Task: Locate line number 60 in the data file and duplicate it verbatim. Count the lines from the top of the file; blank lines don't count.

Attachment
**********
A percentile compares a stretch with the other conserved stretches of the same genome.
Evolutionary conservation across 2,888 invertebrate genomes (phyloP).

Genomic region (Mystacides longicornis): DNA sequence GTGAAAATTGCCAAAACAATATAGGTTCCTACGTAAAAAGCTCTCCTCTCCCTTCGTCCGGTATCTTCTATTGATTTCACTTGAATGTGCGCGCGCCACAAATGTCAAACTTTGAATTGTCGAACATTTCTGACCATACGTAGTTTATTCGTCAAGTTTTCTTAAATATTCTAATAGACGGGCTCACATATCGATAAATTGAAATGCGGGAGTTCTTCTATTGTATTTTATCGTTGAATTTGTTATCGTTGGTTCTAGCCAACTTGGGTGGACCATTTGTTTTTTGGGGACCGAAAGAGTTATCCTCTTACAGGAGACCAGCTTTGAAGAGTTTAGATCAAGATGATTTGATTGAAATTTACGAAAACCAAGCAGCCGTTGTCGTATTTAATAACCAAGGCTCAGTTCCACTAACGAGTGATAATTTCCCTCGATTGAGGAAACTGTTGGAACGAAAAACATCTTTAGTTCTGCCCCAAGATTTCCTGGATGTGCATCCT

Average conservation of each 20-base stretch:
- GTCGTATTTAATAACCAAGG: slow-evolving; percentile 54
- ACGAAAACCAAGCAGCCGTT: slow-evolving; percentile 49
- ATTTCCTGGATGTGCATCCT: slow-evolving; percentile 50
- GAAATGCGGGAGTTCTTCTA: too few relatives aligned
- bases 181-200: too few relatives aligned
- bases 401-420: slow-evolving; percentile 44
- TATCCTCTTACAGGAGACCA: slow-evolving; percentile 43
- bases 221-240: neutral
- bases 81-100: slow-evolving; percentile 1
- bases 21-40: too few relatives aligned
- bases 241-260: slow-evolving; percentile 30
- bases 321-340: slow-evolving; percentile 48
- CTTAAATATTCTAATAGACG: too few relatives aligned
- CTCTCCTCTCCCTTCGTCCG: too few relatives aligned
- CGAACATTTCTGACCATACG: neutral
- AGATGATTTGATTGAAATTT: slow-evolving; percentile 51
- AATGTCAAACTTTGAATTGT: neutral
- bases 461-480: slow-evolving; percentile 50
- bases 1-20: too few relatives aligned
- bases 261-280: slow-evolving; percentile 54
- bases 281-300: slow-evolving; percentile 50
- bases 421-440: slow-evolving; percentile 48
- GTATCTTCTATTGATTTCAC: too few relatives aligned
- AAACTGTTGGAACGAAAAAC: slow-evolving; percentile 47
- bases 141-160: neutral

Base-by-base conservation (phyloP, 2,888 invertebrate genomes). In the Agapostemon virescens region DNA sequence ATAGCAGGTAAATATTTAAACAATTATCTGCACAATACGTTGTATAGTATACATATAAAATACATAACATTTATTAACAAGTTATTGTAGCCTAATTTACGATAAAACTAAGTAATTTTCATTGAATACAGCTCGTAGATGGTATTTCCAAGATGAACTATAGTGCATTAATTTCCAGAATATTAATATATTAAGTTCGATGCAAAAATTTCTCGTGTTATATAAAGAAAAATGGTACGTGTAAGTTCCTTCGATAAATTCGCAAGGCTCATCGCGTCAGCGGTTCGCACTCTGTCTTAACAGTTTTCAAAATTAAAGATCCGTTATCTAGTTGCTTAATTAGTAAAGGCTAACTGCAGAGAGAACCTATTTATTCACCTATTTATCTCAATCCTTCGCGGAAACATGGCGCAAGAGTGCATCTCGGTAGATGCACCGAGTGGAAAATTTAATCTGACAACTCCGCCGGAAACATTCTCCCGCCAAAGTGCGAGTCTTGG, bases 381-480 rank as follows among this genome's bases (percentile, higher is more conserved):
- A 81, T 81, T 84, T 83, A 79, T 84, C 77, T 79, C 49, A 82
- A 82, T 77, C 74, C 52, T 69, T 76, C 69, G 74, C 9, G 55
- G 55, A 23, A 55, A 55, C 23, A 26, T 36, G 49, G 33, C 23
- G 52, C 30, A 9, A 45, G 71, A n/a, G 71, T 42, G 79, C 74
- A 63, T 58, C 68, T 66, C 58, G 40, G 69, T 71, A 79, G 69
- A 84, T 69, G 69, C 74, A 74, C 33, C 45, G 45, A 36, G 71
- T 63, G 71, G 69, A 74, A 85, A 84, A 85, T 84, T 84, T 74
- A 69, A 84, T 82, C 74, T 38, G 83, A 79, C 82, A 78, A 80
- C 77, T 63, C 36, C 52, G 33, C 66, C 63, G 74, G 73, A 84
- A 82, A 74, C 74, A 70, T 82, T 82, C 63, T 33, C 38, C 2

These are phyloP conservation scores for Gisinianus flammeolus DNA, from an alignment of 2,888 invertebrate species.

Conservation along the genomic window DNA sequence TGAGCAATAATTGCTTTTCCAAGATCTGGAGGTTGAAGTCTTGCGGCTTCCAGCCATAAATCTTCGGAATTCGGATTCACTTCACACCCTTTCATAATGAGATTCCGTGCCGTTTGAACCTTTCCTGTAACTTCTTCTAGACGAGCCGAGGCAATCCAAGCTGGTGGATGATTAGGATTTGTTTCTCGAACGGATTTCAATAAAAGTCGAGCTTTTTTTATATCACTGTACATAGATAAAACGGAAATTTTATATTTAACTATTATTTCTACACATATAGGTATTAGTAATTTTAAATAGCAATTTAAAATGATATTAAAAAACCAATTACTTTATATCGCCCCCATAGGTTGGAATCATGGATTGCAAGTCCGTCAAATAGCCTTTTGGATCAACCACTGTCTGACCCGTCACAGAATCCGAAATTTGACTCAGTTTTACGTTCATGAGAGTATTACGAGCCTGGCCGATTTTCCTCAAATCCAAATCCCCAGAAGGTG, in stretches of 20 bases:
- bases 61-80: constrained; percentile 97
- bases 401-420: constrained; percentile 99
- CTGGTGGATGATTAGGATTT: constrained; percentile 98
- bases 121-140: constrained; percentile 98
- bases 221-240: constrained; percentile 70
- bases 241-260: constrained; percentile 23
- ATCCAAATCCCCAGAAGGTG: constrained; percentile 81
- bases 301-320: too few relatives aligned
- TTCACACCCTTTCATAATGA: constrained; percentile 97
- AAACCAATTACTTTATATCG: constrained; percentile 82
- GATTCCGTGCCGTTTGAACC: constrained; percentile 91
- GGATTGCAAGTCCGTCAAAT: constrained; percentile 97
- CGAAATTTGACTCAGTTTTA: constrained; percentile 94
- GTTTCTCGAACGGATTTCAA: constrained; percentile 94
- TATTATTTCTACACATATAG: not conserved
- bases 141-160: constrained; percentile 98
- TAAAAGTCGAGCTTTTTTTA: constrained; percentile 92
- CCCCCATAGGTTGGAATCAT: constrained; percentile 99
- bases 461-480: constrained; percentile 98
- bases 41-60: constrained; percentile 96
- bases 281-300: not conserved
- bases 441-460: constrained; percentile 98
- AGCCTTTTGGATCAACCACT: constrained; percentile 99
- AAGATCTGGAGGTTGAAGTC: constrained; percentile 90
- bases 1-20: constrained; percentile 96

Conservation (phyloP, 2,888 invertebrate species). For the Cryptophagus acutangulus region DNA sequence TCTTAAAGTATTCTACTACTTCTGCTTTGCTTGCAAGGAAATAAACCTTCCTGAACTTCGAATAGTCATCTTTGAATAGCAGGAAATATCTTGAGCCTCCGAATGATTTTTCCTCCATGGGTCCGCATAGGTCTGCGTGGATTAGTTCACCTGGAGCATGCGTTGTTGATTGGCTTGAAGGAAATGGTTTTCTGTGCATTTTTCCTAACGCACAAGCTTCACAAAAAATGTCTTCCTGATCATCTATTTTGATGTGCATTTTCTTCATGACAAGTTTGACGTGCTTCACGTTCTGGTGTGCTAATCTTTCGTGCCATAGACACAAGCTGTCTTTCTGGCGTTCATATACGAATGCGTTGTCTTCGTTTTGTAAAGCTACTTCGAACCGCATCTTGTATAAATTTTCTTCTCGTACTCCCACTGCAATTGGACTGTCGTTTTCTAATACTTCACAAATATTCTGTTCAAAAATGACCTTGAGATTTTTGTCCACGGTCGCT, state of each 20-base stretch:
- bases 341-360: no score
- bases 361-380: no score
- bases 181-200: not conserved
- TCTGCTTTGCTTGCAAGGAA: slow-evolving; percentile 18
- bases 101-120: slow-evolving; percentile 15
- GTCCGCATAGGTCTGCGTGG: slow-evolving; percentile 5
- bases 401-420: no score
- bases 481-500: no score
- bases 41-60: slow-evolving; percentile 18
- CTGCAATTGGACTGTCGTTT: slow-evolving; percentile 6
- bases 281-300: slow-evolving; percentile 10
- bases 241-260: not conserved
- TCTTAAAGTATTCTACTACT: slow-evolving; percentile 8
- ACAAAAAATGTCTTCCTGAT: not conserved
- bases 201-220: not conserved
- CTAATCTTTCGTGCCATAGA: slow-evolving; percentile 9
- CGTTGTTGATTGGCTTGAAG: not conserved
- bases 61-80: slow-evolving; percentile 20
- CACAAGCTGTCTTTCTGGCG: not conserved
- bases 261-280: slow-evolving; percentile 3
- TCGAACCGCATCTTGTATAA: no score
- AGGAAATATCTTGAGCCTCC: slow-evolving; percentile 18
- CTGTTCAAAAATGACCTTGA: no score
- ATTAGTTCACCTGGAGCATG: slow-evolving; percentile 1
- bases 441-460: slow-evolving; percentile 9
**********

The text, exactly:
- CCCCCATAGGTTGGAATCAT: constrained; percentile 99